In the urban metropolis, a small patch of rooftop garden is often the closest you can get to green landscape. But what if skyscraper roofs held not just geranium patches and brick patios, but full-scale farms that produced fruit and veggies year-round, generated clean energy, and purified wastewater?
Six years ago, Columbia University professor of environmental sciences and microbiology Dickson Despommier came up with a concept he calls “vertical farming” to alleviate the growing demand for farmland.
As the world gets warmer and more populated, Despommier says, we’ll need to curb the standard practice of “horizontal” farming so that farmland can be converted to carbon-absorbing forests. If horizontal farming continues, he says, then by the year 2050, an area 120% of the size of Brazil will be needed to feed the extra 3 billion people living on earth. Almost all of the world’s arable land, however, is already being farmed.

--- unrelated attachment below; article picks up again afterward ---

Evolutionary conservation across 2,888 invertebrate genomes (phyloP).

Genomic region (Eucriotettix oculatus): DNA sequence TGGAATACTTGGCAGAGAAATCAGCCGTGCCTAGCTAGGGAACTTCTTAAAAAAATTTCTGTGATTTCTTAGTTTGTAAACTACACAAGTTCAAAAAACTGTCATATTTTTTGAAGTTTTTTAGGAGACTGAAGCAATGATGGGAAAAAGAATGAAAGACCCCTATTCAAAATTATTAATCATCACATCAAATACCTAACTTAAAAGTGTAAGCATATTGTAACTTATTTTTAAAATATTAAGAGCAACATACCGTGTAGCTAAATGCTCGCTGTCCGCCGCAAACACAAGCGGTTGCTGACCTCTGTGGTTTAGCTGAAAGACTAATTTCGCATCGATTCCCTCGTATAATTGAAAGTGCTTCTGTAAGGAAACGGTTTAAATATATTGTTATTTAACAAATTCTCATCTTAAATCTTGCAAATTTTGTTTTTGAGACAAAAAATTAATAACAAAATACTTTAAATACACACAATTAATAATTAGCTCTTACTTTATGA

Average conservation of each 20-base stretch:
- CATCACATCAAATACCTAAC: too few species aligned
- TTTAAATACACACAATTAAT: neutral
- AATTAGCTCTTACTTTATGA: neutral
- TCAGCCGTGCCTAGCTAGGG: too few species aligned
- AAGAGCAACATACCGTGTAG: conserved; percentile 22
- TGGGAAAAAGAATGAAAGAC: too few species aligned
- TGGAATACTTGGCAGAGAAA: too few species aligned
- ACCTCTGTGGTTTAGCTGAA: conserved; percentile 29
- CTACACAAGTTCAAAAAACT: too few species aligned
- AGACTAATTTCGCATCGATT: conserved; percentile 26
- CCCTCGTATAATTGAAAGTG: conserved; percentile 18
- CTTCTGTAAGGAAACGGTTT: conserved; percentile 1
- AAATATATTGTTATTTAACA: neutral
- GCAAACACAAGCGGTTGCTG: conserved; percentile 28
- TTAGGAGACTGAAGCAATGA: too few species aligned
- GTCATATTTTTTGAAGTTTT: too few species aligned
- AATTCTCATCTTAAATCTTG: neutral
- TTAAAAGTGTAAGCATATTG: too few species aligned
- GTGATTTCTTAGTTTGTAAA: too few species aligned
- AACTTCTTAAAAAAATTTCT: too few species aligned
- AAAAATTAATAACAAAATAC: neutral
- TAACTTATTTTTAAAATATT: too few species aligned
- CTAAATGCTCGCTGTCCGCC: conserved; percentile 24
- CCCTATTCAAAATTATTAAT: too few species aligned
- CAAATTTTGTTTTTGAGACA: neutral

But is the vertical farm a feasible solution, or just an eco-architectural novelty? Despommier recently told New York Magazine that a cluster of 150 towers of 30 stories apiece producing fruit, vegetables, and could feed the entire city of New York for a year.
With a price tag of at least $200 million, the first vertical farm will probably be developed only at the whim of a wealthy philanthropist. Nevertheless, Despommier thinks the world will see its first sky farm within 15 years.
(Hat tip, BLDGBLOG)
(Image courtesy of Chris Jacobs, VerticalFarm)